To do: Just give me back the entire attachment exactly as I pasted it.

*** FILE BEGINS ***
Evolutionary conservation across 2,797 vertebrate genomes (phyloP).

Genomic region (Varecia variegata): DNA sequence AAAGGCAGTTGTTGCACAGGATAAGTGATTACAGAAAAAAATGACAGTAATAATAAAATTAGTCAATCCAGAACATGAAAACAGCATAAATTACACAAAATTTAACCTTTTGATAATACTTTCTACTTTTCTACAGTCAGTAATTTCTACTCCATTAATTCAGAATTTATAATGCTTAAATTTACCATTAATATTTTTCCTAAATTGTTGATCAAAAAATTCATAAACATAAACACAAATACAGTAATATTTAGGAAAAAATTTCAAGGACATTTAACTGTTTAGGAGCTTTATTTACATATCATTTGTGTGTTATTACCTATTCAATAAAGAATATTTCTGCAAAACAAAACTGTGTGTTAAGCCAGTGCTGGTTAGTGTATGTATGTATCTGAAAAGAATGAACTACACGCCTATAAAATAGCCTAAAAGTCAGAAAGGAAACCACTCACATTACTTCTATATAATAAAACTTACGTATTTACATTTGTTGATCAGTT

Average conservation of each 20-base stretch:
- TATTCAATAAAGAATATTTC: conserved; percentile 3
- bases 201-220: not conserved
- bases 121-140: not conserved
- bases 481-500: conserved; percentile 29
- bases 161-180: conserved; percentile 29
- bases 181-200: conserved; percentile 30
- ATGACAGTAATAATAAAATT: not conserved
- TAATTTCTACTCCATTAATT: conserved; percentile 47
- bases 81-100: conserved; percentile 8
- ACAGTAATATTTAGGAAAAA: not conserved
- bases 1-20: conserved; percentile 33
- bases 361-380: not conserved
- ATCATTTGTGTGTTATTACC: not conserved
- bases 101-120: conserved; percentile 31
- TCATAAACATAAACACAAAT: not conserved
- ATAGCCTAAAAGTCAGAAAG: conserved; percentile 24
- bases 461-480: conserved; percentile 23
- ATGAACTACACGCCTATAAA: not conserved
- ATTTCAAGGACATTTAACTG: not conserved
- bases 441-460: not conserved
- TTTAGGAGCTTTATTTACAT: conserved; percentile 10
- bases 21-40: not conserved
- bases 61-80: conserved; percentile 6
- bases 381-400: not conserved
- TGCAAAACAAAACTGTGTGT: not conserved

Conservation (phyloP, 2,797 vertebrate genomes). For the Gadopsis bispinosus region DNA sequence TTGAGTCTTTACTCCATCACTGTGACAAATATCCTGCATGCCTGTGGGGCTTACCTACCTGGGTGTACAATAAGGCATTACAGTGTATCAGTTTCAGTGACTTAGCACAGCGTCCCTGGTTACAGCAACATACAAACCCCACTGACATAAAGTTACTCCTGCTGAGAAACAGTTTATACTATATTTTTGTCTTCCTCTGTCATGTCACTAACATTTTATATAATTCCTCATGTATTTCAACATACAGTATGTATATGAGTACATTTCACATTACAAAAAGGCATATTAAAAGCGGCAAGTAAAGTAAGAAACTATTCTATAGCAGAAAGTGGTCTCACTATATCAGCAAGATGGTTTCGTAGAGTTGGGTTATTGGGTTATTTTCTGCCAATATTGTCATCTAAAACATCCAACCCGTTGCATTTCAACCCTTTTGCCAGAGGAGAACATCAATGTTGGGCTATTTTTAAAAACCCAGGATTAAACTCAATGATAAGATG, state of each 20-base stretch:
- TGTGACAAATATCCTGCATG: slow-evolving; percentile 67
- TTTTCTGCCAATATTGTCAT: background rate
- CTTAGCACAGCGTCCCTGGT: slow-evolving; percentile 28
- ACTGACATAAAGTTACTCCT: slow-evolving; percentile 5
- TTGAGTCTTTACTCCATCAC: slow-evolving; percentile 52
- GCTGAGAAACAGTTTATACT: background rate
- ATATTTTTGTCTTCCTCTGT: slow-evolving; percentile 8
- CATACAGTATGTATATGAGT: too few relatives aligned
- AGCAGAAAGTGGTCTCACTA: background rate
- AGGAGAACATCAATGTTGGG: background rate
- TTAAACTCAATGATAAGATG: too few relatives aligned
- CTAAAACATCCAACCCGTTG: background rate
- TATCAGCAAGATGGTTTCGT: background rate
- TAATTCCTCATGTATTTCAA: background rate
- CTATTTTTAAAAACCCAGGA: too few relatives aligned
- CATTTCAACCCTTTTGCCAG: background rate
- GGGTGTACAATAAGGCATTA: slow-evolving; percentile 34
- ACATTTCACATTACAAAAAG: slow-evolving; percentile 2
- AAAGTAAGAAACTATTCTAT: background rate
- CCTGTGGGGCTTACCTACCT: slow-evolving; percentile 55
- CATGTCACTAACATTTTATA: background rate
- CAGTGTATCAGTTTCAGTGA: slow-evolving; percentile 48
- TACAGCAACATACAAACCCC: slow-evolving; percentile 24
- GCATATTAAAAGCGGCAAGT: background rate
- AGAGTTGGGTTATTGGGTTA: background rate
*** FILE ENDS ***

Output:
Evolutionary conservation across 2,797 vertebrate genomes (phyloP).

Genomic region (Varecia variegata): DNA sequence AAAGGCAGTTGTTGCACAGGATAAGTGATTACAGAAAAAAATGACAGTAATAATAAAATTAGTCAATCCAGAACATGAAAACAGCATAAATTACACAAAATTTAACCTTTTGATAATACTTTCTACTTTTCTACAGTCAGTAATTTCTACTCCATTAATTCAGAATTTATAATGCTTAAATTTACCATTAATATTTTTCCTAAATTGTTGATCAAAAAATTCATAAACATAAACACAAATACAGTAATATTTAGGAAAAAATTTCAAGGACATTTAACTGTTTAGGAGCTTTATTTACATATCATTTGTGTGTTATTACCTATTCAATAAAGAATATTTCTGCAAAACAAAACTGTGTGTTAAGCCAGTGCTGGTTAGTGTATGTATGTATCTGAAAAGAATGAACTACACGCCTATAAAATAGCCTAAAAGTCAGAAAGGAAACCACTCACATTACTTCTATATAATAAAACTTACGTATTTACATTTGTTGATCAGTT

Average conservation of each 20-base stretch:
- TATTCAATAAAGAATATTTC: conserved; percentile 3
- bases 201-220: not conserved
- bases 121-140: not conserved
- bases 481-500: conserved; percentile 29
- bases 161-180: conserved; percentile 29
- bases 181-200: conserved; percentile 30
- ATGACAGTAATAATAAAATT: not conserved
- TAATTTCTACTCCATTAATT: conserved; percentile 47
- bases 81-100: conserved; percentile 8
- ACAGTAATATTTAGGAAAAA: not conserved
- bases 1-20: conserved; percentile 33
- bases 361-380: not conserved
- ATCATTTGTGTGTTATTACC: not conserved
- bases 101-120: conserved; percentile 31
- TCATAAACATAAACACAAAT: not conserved
- ATAGCCTAAAAGTCAGAAAG: conserved; percentile 24
- bases 461-480: conserved; percentile 23
- ATGAACTACACGCCTATAAA: not conserved
- ATTTCAAGGACATTTAACTG: not conserved
- bases 441-460: not conserved
- TTTAGGAGCTTTATTTACAT: conserved; percentile 10
- bases 21-40: not conserved
- bases 61-80: conserved; percentile 6
- bases 381-400: not conserved
- TGCAAAACAAAACTGTGTGT: not conserved

Conservation (phyloP, 2,797 vertebrate genomes). For the Gadopsis bispinosus region DNA sequence TTGAGTCTTTACTCCATCACTGTGACAAATATCCTGCATGCCTGTGGGGCTTACCTACCTGGGTGTACAATAAGGCATTACAGTGTATCAGTTTCAGTGACTTAGCACAGCGTCCCTGGTTACAGCAACATACAAACCCCACTGACATAAAGTTACTCCTGCTGAGAAACAGTTTATACTATATTTTTGTCTTCCTCTGTCATGTCACTAACATTTTATATAATTCCTCATGTATTTCAACATACAGTATGTATATGAGTACATTTCACATTACAAAAAGGCATATTAAAAGCGGCAAGTAAAGTAAGAAACTATTCTATAGCAGAAAGTGGTCTCACTATATCAGCAAGATGGTTTCGTAGAGTTGGGTTATTGGGTTATTTTCTGCCAATATTGTCATCTAAAACATCCAACCCGTTGCATTTCAACCCTTTTGCCAGAGGAGAACATCAATGTTGGGCTATTTTTAAAAACCCAGGATTAAACTCAATGATAAGATG, state of each 20-base stretch:
- TGTGACAAATATCCTGCATG: slow-evolving; percentile 67
- TTTTCTGCCAATATTGTCAT: background rate
- CTTAGCACAGCGTCCCTGGT: slow-evolving; percentile 28
- ACTGACATAAAGTTACTCCT: slow-evolving; percentile 5
- TTGAGTCTTTACTCCATCAC: slow-evolving; percentile 52
- GCTGAGAAACAGTTTATACT: background rate
- ATATTTTTGTCTTCCTCTGT: slow-evolving; percentile 8
- CATACAGTATGTATATGAGT: too few relatives aligned
- AGCAGAAAGTGGTCTCACTA: background rate
- AGGAGAACATCAATGTTGGG: background rate
- TTAAACTCAATGATAAGATG: too few relatives aligned
- CTAAAACATCCAACCCGTTG: background rate
- TATCAGCAAGATGGTTTCGT: background rate
- TAATTCCTCATGTATTTCAA: background rate
- CTATTTTTAAAAACCCAGGA: too few relatives aligned
- CATTTCAACCCTTTTGCCAG: background rate
- GGGTGTACAATAAGGCATTA: slow-evolving; percentile 34
- ACATTTCACATTACAAAAAG: slow-evolving; percentile 2
- AAAGTAAGAAACTATTCTAT: background rate
- CCTGTGGGGCTTACCTACCT: slow-evolving; percentile 55
- CATGTCACTAACATTTTATA: background rate
- CAGTGTATCAGTTTCAGTGA: slow-evolving; percentile 48
- TACAGCAACATACAAACCCC: slow-evolving; percentile 24
- GCATATTAAAAGCGGCAAGT: background rate
- AGAGTTGGGTTATTGGGTTA: background rate